BOSTON (State House News Service) – The collectors at the Department of Revenue took in $4.187 billion in tax revenue last month, putting the state’s coffers more than 5 percent ahead of the pace that led to a massive surplus in the last budget year, with one quarter of fiscal 2023 now in the books.
September receipts came in $194 million or 4.9 percent higher than actual collections from September 2021, and $224 million or 5.7 percent above DOR’s September benchmark of $3.963 billion. Through the first quarter, fiscal 2023 collections have totaled about $9.194 billion — $443 million or 5.1 percent ahead of fiscal 2022 collections over the same period of time and $224 million or 2.5 percent higher than DOR’s year-to-date benchmark.
“September collections were above monthly benchmarks and above collections from the same period last year. September revenue included increases in most major tax types relative to September 2021 collections, including increases in withholding, non-withholding income tax, and sales, and partially offset by a decrease in corporate and business tax,” Revenue Commissioner Geoffrey Snyder said in a statement. “The increase in withholding is likely related to strong labor market conditions. The increase in sales tax reflects continued strength in retail sales.”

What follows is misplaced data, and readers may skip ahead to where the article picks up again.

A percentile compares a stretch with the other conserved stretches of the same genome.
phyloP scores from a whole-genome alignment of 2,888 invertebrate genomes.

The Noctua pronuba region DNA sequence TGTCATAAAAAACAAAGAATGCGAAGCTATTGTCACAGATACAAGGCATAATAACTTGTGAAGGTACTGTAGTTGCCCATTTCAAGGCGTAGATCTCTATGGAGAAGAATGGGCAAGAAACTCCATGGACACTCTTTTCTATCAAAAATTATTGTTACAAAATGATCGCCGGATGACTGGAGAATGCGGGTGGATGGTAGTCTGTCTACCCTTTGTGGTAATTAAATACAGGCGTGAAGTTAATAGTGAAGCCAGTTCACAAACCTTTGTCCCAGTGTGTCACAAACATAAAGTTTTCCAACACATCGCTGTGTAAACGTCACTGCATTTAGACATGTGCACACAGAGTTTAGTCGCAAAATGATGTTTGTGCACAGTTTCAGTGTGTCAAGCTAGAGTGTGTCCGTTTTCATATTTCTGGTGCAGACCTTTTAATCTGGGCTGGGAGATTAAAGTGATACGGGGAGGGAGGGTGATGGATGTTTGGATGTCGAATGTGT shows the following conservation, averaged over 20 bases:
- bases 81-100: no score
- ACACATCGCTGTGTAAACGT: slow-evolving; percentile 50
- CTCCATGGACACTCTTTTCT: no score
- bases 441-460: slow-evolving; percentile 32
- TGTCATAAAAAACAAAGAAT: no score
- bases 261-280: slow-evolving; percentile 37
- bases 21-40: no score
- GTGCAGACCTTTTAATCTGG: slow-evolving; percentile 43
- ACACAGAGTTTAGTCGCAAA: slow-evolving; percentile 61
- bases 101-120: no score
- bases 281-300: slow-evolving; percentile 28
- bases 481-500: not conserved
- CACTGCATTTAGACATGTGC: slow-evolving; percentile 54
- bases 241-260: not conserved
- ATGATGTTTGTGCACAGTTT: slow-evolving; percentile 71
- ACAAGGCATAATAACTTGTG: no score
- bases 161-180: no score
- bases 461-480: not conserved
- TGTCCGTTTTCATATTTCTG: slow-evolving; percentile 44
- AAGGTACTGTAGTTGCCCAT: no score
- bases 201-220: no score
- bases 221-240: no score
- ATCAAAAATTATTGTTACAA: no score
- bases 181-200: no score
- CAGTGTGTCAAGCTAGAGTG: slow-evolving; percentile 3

After adjusting for a pass-through entity excise that officials have said has affected comparisons, year-to-date tax collections are $231 million or 2.6 percent greater than collections in the same period of fiscal 2022 and $169 million or 1.9 percent more than the year-to-date benchmark, DOR said. While DOR has now established monthly revenue benchmarks for September through June 2023, there is a good chance the agency will adjust those expectations as the budget year goes on.
The benchmarks are all based on the assumption (agreed to by legislative leaders and the Baker administration) that fiscal 2023 revenue will total $39.618 billion. That would be a drop of almost 4 percent from the $41.105 billion that was hauled in during fiscal year 2022, a year in which state tax revenue surged so high compared to wage growth that it triggered a long-forgotten tax relief law.
Estimated payments are required from many corporations and individuals in September, DOR said, which makes the month a significant one for state tax collections. The month generally accounts for 10 percent of the annual haul, making it the “third or fourth largest revenue month of the year,” DOR said.
October revenues will be due from DOR on Thursday, Nov. 3. The benchmark for October collections has been set at $2.066 billion, DOR said.